M, an old friend of mine reached out and asked me to help him to write again. So I sent him a few tips that I’ll share after this little trip down memory lane.
We met 29 years ago, when I was in sixth grade. On my way home from the bus stop on a scorching Florida day, he asked me about the Mario Puzo Godfather book I was carrying. We were both raised in American Italian homes and immediately connected because of this brick of pages about the Italian mob I carried everywhere for the month it took me to read. Our friendship grew as we shared our discoveries in literature, music, art, film and spirituality, an art unto itself that we still continue through the decades.
Back in our childhood, M was more disciplined in painting, research and spirituality than I was. I tended to dabble then party and travel as much as possible in between, except I did write on literally everything: my hand, my clothes, napkins, other people, even sometimes in notebooks. When M. recently asked for my help to develop a writing habit, I was happy to repay him for all the media and spiritual practice nuggets he had bestowed upon me through the years.
Maybe some of the writing tips I’ve shared with him can help other aspiring writers or seasoned stuck ones!
Here’s What to Do to Keep Writing
1. Recognize that writing can become a habit like anything else. I like to combine a new habit with a daily task to trick myself into developing a new habit. E.g., for ages, I couldn’t get into the habit of journaling, but now I journal with my morning coffee (or tea when I’m trying to reduce that delicious aromatic anxiety-inducing monster) or with meals instead of watching TV or reading.
2. If an idea hits you in transit when no pen is in sight or you’re just not in the habit of capturing the magic: use dictation on Google Docs or the free notetaker on your phone. There’s a mic on your keyboard and it will translate voice to text. Then tell yourself this mantra my teacher Cynthia Whitcomb tells everyone: Write now, edit later.
3. Carry a tiny notebook and a pen everywhere. Even if you don’t use it for the first six years of carrying it everywhere, one day you’ll finally allow yourself to use it, and it’ll be a glorious breakthrough moment.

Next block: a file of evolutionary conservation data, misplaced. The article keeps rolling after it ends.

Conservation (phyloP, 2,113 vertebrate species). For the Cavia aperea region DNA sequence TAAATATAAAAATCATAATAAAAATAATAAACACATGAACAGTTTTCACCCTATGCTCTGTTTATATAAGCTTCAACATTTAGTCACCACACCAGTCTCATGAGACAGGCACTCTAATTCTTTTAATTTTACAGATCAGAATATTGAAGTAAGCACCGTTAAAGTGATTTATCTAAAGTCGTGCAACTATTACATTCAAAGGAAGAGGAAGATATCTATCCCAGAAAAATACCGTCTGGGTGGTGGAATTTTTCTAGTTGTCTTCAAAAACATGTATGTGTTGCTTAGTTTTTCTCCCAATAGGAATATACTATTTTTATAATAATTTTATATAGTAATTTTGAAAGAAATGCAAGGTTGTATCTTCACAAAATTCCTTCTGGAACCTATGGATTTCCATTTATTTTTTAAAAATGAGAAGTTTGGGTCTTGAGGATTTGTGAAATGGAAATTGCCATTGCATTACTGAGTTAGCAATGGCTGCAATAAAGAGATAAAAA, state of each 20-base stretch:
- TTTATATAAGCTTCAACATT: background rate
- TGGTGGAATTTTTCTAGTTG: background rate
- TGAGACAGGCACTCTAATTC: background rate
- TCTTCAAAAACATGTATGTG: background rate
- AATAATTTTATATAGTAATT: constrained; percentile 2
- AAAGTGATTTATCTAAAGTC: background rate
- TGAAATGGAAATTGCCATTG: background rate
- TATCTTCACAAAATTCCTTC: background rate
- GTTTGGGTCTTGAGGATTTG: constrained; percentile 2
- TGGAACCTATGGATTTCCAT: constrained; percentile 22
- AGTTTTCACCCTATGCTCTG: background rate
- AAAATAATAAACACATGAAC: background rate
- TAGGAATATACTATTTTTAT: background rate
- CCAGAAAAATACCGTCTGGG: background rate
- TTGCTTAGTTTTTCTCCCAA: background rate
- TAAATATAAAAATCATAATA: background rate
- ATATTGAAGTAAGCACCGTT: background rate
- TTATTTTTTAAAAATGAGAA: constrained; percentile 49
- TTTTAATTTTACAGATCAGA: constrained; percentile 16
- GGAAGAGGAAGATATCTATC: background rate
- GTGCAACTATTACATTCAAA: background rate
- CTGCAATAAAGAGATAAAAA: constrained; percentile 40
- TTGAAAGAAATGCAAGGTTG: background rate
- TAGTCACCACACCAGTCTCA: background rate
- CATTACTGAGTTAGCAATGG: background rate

4. This is the most important tip that creatives don’t talk about enough, except for maybe David Lynch. I borrowed this line from another friend, N, when discussing the topic of staying in a creative mindset all the time: say YES instead of no when the magic of creative impulse strikes. Those tiny moments pass us all the time if we don’t pause and feel. If you’re picking out fresh Roma tomatoes and a lovely line of poetry hits you in the produce aisle, then pull out your phone or that tiny notebook and take the two minutes to scribble your heart onto the page. You’ll feel infinitely better for giving yourself the permission and freedom to express your creativity and eventually writing in the moment will become habit. Think of all the time you waste on nonessentials if your mind tells you no: scrolling on social media, bickering about dirty dishes, trash talking a rando — whatever the vice: you could be writing instead.
If none of that impels you to finally start a writing habit, maybe this interview with David Lynch will. I watched it a couple of months ago and it changed my life, forever. I no longer talk myself out of being spontaneously creative. Ever since I watched this interview, I make the time and space for creativity, whether it’s in the moment or at specific times I block out for writing, painting and drawing. If I see shadows dance on the sidewalk, and I want to film or photograph the natural play before me, I do it. I no longer make excuses not to draw or paint. I write everyday, in some capacity. I hope this David Lynch interview inspires you at least a fraction that it did me.
Happy Writing! And please leave any comments if you try these techniques. I want to know if they work for other people.